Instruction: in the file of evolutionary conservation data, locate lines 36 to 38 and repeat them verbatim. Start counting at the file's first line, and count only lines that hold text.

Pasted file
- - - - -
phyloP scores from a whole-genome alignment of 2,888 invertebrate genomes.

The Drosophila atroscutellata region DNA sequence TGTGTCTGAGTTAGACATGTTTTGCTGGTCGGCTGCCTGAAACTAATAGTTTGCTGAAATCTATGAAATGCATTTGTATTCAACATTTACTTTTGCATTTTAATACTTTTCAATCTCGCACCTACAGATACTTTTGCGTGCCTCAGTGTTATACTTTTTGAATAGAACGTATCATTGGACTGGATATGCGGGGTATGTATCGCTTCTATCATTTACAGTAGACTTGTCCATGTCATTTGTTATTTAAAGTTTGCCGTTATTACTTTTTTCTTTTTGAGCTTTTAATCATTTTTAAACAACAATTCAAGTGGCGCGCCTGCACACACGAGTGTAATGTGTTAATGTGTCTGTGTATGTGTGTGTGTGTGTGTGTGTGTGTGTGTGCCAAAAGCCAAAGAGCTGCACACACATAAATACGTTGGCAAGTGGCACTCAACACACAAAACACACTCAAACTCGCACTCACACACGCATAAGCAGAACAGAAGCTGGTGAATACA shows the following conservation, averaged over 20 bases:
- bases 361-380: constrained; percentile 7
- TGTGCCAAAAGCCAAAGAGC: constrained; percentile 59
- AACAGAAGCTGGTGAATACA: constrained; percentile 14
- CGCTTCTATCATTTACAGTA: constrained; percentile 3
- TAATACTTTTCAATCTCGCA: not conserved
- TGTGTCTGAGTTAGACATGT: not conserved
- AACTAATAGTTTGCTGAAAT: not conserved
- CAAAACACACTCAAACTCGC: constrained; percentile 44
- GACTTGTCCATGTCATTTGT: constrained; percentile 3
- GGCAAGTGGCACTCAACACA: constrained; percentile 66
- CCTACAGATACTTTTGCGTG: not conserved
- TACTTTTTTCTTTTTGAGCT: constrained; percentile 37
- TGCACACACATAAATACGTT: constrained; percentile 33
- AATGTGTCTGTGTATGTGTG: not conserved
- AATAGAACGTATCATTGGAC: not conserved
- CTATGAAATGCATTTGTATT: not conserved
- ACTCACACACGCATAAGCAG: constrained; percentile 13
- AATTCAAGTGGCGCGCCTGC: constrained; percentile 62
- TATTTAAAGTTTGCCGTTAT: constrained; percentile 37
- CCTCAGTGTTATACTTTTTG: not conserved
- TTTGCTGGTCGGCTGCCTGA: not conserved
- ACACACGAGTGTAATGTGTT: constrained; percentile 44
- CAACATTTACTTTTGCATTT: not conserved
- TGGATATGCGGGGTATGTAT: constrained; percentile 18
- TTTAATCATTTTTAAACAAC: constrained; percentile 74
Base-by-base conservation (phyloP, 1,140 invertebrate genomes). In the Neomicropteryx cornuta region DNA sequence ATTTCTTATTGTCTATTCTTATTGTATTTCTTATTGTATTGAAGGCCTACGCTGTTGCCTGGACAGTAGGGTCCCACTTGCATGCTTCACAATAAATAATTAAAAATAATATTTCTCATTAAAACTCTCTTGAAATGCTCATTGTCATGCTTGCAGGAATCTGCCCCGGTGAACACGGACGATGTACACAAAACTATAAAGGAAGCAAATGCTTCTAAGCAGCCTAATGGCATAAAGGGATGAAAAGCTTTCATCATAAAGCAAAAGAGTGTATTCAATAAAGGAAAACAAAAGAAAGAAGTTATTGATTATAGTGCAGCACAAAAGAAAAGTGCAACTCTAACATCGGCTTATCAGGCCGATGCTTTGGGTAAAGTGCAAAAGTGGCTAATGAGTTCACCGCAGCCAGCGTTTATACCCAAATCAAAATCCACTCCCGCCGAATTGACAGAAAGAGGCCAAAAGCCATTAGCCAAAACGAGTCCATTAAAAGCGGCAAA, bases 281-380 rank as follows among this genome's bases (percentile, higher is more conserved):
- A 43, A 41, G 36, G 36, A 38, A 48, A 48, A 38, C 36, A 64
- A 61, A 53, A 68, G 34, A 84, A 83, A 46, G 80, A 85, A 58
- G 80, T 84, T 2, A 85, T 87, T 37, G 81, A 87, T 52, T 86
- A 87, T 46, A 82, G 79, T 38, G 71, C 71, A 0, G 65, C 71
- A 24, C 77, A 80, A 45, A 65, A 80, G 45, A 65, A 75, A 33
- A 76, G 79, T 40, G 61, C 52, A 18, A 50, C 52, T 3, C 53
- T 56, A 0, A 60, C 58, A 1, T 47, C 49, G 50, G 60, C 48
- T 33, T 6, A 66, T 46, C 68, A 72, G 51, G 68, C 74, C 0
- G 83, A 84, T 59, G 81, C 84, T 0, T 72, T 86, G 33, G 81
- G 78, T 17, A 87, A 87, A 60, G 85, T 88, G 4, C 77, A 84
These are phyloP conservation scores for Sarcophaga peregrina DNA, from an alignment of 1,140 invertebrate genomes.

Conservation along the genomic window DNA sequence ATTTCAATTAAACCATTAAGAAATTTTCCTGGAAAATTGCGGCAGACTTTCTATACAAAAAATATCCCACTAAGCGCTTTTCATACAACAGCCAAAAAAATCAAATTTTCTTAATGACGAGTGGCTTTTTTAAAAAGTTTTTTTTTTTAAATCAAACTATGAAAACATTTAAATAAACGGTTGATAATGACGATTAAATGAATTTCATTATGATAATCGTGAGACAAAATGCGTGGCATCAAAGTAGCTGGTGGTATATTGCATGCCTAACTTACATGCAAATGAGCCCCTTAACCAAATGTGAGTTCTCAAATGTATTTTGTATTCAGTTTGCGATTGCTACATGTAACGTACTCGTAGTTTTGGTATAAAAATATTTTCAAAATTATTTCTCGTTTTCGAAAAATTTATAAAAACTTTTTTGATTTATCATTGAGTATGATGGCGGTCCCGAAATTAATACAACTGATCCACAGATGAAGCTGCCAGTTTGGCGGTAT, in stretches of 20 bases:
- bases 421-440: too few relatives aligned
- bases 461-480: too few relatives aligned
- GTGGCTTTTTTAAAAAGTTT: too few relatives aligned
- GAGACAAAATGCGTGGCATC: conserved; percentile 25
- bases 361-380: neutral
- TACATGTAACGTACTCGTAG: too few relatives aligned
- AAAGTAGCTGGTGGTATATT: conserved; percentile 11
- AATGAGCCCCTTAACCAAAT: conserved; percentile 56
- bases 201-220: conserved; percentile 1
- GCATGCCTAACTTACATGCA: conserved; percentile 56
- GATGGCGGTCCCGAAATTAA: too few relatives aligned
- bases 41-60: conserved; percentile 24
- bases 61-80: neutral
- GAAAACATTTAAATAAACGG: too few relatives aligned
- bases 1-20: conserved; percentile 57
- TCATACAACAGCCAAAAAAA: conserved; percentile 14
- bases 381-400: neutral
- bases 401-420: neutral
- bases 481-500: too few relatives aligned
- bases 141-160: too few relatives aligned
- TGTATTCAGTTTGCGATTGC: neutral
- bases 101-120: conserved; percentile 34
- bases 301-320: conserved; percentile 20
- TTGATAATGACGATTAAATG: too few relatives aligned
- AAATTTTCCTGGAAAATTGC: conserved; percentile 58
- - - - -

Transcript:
- T 33, T 6, A 66, T 46, C 68, A 72, G 51, G 68, C 74, C 0
- G 83, A 84, T 59, G 81, C 84, T 0, T 72, T 86, G 33, G 81
- G 78, T 17, A 87, A 87, A 60, G 85, T 88, G 4, C 77, A 84